My struggle has always been to write what I just wrote---to write those fears we don't show the world, to write those eccentric notions we get stuck on that need to get out. I prefer not dealing with issues (and hell, I've got a degree in psychology and once was a counselor who wasn't much help to those in need), except in my own way. Yesterday, I thanked Jefferson and I thanked God, too. I thanked Jefferson for all he did for us (silently in my head, of course), I thanked God for getting me across that bridge and for giving me the strength to get around and make it this far, to take my kids to Monticello and other historical sites. As I saw people using canes to walk or riding in a motorized scooter, I was thankful for the strength and energy to still walk, for legs. I saw a man in the hotel wearing shorts sporting two good looking prosthetic legs. I thought O'Connor would like seeing this, and I wondered how he lost his legs and wanted to stop him and ask him his story, but didn't. I wonder what struggles we'll face today (other than heavy traffic) as we head to DC for Mount Vernon. I hope my kids are well behaved when we tour the Capitol and White House on Thursday and I hope we make it back home a different way without crossing any bridges.  Today, I thank my grandmother for her wisdom and would like her to know that I still love myself, but it's a different love---one that's more accepting of what I don't know and understand, one that has matured, one that continues to struggle on a daily basis.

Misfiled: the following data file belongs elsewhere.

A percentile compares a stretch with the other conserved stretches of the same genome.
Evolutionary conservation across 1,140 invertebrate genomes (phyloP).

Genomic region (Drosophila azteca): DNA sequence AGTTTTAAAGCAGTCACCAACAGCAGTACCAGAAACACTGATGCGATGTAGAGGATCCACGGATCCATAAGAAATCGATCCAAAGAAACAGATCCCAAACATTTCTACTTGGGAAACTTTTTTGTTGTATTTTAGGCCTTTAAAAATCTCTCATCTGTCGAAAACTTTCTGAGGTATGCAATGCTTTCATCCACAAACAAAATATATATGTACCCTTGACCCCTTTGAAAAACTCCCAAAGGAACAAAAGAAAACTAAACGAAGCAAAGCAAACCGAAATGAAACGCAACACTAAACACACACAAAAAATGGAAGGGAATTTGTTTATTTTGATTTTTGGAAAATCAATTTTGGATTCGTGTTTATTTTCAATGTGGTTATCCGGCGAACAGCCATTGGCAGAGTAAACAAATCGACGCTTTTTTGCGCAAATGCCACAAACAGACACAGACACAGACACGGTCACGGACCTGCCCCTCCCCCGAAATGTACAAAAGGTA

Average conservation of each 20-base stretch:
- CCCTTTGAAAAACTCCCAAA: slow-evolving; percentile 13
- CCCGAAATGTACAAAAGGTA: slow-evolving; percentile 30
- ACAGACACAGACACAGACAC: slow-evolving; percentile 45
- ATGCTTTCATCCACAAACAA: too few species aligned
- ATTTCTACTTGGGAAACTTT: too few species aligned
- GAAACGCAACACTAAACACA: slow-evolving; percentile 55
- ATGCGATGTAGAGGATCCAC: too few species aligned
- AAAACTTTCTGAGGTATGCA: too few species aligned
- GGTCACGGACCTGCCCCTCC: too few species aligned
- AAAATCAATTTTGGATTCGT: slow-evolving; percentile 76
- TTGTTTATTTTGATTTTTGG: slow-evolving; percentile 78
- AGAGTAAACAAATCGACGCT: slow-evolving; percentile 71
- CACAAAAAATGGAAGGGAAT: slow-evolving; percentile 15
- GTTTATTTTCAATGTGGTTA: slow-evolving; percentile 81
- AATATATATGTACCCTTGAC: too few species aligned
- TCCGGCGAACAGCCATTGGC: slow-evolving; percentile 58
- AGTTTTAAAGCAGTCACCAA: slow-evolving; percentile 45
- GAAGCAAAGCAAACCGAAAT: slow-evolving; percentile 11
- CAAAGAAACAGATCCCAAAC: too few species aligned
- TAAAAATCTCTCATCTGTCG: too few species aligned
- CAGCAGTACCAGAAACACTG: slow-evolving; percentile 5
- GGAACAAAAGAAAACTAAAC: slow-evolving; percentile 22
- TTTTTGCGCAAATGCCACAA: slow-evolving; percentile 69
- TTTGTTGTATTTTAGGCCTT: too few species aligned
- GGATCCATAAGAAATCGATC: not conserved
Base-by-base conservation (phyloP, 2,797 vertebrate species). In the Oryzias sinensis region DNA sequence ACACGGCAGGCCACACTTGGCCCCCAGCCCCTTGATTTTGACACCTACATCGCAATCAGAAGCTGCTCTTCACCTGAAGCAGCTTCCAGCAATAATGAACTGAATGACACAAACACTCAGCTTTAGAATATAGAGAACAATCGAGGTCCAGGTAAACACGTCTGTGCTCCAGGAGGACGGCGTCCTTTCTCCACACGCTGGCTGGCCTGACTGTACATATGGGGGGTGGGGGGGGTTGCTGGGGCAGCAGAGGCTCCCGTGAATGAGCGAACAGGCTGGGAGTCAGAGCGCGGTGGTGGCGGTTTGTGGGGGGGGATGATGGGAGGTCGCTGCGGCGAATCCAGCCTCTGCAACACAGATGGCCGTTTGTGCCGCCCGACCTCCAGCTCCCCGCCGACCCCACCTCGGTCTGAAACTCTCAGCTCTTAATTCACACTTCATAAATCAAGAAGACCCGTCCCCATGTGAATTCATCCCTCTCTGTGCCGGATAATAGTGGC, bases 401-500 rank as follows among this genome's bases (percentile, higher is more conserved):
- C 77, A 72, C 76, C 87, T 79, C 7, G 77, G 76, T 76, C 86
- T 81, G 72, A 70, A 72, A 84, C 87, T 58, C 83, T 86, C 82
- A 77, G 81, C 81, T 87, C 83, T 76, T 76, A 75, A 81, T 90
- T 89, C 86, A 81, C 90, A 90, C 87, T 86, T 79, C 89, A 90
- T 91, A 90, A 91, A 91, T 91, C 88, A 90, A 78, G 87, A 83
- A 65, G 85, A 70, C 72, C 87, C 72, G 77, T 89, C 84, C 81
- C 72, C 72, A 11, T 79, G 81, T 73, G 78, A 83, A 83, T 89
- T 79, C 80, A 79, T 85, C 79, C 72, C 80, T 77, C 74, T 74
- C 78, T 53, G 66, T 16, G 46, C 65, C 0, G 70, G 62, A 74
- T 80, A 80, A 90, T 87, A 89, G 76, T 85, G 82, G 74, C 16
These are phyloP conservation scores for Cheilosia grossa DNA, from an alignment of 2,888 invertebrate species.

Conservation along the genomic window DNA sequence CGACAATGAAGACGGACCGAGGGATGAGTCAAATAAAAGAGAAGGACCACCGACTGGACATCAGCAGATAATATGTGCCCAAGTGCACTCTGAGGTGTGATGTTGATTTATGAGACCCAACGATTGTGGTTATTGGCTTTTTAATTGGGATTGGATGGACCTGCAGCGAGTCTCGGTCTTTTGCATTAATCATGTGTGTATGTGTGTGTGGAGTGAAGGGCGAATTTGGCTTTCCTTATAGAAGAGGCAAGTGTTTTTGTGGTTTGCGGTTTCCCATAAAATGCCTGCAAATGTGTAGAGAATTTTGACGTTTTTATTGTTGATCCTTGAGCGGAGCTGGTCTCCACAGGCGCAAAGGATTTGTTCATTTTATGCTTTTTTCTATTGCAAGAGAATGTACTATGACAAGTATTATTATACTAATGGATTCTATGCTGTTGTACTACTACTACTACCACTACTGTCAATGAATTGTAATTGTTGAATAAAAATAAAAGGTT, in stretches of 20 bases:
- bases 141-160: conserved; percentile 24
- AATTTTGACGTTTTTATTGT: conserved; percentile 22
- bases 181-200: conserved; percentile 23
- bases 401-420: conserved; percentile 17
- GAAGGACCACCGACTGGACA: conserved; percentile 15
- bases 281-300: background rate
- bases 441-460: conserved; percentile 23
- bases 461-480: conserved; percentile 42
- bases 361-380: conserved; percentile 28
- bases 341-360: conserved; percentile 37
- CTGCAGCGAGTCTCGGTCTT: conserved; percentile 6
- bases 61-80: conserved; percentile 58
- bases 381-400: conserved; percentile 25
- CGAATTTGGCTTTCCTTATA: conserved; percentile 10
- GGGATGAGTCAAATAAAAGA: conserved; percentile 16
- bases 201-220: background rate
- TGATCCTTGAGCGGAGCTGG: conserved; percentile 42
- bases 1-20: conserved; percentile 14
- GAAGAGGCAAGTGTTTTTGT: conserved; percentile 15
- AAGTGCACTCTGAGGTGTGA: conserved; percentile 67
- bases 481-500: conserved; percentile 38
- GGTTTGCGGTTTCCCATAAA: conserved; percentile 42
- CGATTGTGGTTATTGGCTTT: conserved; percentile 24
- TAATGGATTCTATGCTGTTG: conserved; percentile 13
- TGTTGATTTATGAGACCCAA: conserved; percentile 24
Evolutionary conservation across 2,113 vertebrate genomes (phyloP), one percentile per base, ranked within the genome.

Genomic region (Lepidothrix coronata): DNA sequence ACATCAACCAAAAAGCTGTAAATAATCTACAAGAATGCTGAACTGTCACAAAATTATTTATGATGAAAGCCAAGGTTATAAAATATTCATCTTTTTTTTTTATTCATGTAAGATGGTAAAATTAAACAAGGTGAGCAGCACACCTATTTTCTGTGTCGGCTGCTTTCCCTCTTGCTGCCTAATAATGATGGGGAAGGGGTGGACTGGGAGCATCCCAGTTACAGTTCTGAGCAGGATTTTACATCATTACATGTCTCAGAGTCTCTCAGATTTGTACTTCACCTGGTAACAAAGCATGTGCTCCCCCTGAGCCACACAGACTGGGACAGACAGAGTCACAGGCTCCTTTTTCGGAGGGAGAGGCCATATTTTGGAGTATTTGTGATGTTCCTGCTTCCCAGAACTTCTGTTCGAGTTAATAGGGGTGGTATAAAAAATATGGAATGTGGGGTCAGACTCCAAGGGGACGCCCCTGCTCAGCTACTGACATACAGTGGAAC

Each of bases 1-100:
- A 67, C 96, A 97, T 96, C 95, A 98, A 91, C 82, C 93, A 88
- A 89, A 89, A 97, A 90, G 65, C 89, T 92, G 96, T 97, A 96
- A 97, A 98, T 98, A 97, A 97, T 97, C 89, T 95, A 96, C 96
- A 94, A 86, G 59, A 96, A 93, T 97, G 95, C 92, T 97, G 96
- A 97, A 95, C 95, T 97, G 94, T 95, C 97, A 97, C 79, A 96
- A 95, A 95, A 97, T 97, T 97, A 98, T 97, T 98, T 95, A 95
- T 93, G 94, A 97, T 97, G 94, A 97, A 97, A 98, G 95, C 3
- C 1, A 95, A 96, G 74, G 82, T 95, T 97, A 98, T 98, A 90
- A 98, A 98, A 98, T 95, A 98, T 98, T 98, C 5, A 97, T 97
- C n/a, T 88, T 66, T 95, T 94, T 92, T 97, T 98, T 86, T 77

Niles Reddick lives in Tifton, GA with his wife, Michelle and two children, Audrey and Nicholas. He was a finalist for an Eppie Award in Fiction for his collection Road Kill Art and Other Oddities. He is currently Professor of Humanities and Vice President for Academic Affairs at Abraham Baldwin Agricultural College in Tifton. His new novel is Lead Me Home. Web Site:

Friday, July 16, 2010

Q and A with Mindy Friddle, Author of Secret Keepers

Would you give us a brief description of Secret Keepers?